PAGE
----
Marx-Engels Correspondence 1892
Source: Marx & Engels on the Irish Question, Progress Publishers, Moscow 1971, p. 355;
Additional text from Karl Marx and Frederick Engels, Selected Correspondence, Progress Publishers, Moscow, 1975;
Transcribed: by Einde O'Callaghan.
... Could Russia, in the year 1890, have existed and held its own in the world, as a purely agricultural country, living upon the export of her corn and buying foreign industrial products with it? And there I believe we can safely reply: no. A nation of 100 million that plays an important part in the history of the world, could not, under the present economic and industrial conditions, continue in the state in which Russia was up to the Crimean war. The introduction of steam engines and working machinery, the attempt to manufacture textile and metal products by modern means of production, at least for home consumption, must have been made sooner or later, but at all events at some period between 1856 and 1880. Had it not been made, your domestic patriarchal industry would have been destroyed all the same by English machine competition, and the end would have been — India, a country economically subject to the great Central Workshop, England. And even India has reacted by protective duties against English cotton-goods; and all the rest of the British colonies, no sooner had they obtained self-government, than they protected their home manufactures against the overwhelming competition of the mother country. English interested writers cannot make it out that their own Free Trade example should be repudiated everywhere, and protective duties set up in return. Of course, they dare not see that this, now almost universal, protective system is a — more or less intelligent and in some cases absolutely stupid — means of self-defence against this very English Free Trade, which brought the English manufacturing monopoly to its greatest height. (Stupid for instance in the case of Germany, which had become a great industrial country under Free Trade and where protection is extended to agricultural produce and raw materials, thus raising cost of industrial production!) I do not consider this universal recurrence to protection as a mere accident, but as a reaction against the unbearable industrial monopoly of England; the form of this reaction as I said, may be inadequate and even worse, but the historical necessity of such a reaction seems to me clear and evident.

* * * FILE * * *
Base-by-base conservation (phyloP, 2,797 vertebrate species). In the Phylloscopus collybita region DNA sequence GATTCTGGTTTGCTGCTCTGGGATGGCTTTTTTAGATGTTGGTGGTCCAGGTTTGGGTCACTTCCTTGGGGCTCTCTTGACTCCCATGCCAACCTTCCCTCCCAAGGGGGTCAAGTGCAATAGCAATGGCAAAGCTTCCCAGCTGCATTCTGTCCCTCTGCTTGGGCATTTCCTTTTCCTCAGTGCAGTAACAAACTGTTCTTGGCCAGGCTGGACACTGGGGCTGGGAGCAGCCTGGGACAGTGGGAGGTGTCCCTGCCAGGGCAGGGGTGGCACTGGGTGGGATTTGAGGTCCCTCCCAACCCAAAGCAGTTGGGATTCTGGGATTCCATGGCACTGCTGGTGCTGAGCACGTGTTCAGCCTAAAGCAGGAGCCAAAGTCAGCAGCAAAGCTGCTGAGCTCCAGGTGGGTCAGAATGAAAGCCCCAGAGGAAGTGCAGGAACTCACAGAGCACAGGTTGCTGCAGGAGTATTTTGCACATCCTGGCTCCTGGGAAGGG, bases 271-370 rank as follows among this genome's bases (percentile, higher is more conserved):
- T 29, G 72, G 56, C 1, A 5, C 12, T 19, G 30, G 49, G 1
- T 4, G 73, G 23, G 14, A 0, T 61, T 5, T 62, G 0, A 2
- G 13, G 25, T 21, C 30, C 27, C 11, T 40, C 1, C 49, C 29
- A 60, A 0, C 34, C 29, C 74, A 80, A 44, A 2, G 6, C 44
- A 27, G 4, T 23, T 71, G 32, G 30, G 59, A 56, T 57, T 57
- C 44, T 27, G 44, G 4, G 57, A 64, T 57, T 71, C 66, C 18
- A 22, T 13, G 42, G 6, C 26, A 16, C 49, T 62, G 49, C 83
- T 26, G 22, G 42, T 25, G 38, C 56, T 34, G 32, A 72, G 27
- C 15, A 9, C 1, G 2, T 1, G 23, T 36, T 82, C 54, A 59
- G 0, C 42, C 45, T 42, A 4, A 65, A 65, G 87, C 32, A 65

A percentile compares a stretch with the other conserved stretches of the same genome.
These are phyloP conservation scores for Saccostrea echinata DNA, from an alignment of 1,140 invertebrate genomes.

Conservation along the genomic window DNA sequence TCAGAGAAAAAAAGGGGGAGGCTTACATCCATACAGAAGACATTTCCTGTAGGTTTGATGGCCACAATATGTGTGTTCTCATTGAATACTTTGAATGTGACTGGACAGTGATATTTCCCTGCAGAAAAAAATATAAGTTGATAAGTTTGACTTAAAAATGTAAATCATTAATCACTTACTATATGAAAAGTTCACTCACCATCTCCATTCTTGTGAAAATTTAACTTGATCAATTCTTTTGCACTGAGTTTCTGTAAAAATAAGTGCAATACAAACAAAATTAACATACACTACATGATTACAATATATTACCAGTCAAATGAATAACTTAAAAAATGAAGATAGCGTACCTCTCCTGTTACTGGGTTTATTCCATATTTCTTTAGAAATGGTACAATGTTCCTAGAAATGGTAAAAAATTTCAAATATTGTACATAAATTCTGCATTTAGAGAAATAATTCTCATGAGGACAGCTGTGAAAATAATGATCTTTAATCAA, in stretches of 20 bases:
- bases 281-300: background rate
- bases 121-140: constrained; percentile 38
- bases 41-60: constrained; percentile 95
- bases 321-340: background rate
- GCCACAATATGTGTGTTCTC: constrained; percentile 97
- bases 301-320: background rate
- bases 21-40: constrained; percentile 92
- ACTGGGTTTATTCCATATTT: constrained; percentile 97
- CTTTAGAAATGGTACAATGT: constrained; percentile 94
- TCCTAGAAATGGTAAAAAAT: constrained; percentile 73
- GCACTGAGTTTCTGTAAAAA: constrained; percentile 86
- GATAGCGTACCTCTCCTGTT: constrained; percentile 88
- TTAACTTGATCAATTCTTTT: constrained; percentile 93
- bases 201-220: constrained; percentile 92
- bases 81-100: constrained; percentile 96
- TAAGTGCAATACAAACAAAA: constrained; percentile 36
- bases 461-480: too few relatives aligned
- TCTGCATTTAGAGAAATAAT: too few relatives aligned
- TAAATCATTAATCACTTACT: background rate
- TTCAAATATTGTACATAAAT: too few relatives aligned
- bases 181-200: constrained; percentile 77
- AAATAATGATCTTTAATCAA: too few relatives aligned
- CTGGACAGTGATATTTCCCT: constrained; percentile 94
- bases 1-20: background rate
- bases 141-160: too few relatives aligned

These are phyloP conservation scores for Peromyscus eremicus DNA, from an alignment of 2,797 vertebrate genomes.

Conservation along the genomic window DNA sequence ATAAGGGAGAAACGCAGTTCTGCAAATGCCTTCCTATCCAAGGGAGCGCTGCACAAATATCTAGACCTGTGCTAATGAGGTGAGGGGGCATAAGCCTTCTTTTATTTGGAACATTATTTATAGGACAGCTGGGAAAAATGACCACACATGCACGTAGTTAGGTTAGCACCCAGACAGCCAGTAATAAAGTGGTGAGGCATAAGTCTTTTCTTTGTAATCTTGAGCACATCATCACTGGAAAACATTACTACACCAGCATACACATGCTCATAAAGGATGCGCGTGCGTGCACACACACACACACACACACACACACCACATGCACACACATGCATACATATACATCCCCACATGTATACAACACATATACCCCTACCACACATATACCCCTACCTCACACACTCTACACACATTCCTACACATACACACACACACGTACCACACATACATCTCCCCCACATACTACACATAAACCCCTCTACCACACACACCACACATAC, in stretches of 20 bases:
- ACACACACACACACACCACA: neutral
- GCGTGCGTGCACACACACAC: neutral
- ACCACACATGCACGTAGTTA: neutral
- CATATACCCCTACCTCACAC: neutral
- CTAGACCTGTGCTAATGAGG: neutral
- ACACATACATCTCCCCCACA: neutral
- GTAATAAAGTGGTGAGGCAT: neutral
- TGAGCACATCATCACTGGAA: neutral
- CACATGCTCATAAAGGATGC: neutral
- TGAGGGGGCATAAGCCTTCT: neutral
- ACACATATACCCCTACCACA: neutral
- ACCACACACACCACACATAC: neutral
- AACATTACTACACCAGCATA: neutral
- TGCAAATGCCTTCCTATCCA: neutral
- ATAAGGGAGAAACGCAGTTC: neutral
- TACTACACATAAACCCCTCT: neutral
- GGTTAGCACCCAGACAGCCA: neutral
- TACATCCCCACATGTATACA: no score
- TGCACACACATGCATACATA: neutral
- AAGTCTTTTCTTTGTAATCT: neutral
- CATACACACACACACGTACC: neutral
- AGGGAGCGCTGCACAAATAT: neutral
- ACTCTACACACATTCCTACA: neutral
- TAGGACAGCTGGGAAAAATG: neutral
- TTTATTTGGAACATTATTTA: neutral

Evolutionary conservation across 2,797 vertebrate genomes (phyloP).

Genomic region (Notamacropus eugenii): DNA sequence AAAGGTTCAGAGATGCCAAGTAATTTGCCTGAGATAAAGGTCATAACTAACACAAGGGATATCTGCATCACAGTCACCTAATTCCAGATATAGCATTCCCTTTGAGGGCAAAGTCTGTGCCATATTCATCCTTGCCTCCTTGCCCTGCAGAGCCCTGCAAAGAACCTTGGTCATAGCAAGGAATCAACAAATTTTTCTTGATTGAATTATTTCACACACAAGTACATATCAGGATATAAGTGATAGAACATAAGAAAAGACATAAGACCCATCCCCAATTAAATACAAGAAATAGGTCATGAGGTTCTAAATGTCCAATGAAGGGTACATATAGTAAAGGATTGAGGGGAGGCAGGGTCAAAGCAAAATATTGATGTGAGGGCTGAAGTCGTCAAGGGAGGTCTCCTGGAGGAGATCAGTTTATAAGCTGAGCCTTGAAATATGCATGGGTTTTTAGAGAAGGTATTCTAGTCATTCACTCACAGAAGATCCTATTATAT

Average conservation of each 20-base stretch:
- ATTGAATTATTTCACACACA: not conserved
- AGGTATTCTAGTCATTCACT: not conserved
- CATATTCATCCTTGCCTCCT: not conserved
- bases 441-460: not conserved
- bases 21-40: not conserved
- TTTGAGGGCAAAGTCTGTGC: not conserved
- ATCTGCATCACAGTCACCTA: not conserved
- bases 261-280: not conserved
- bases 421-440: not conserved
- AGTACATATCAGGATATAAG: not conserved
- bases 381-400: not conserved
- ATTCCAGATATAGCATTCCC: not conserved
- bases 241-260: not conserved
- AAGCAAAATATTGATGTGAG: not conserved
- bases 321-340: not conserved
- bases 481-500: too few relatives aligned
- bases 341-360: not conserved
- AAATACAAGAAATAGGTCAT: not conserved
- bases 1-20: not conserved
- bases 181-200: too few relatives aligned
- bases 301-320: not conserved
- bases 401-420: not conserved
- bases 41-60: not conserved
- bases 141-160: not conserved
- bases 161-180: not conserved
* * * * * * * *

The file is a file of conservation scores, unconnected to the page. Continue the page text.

All governments, be they ever so absolute, are en dernier lieu  but the executors of the economic necessities of the national situation. They may do this in various ways, good, bad and indifferent; they may accelerate or retard the economic development and its political and juridical consequences, but in the long run they must follow it. Whether the means by which the industrial revolution has been carried out in Russia have been the best for the purpose, is a question by itself which it would lead too far to discuss. For my purpose it is sufficient if I can prove that this industrial revolution, in itself, was unavoidable...
Everything necessary to keep farm labourers just alive during the winter is frequently earned by women and children working in some new branch of domestic industry (see Capital, Vol. I, Chapter XV, Section 8, d). This is the case in southern and western England and among the small farmers of Ireland and Germany. The devastating consequences of the separation of agriculture from domestic industry carried on in the patriarchal manner are particularly marked during the transition period, and this is happening just now in your country.
Note provided by the Moscow Editor.
1. In the final analysis.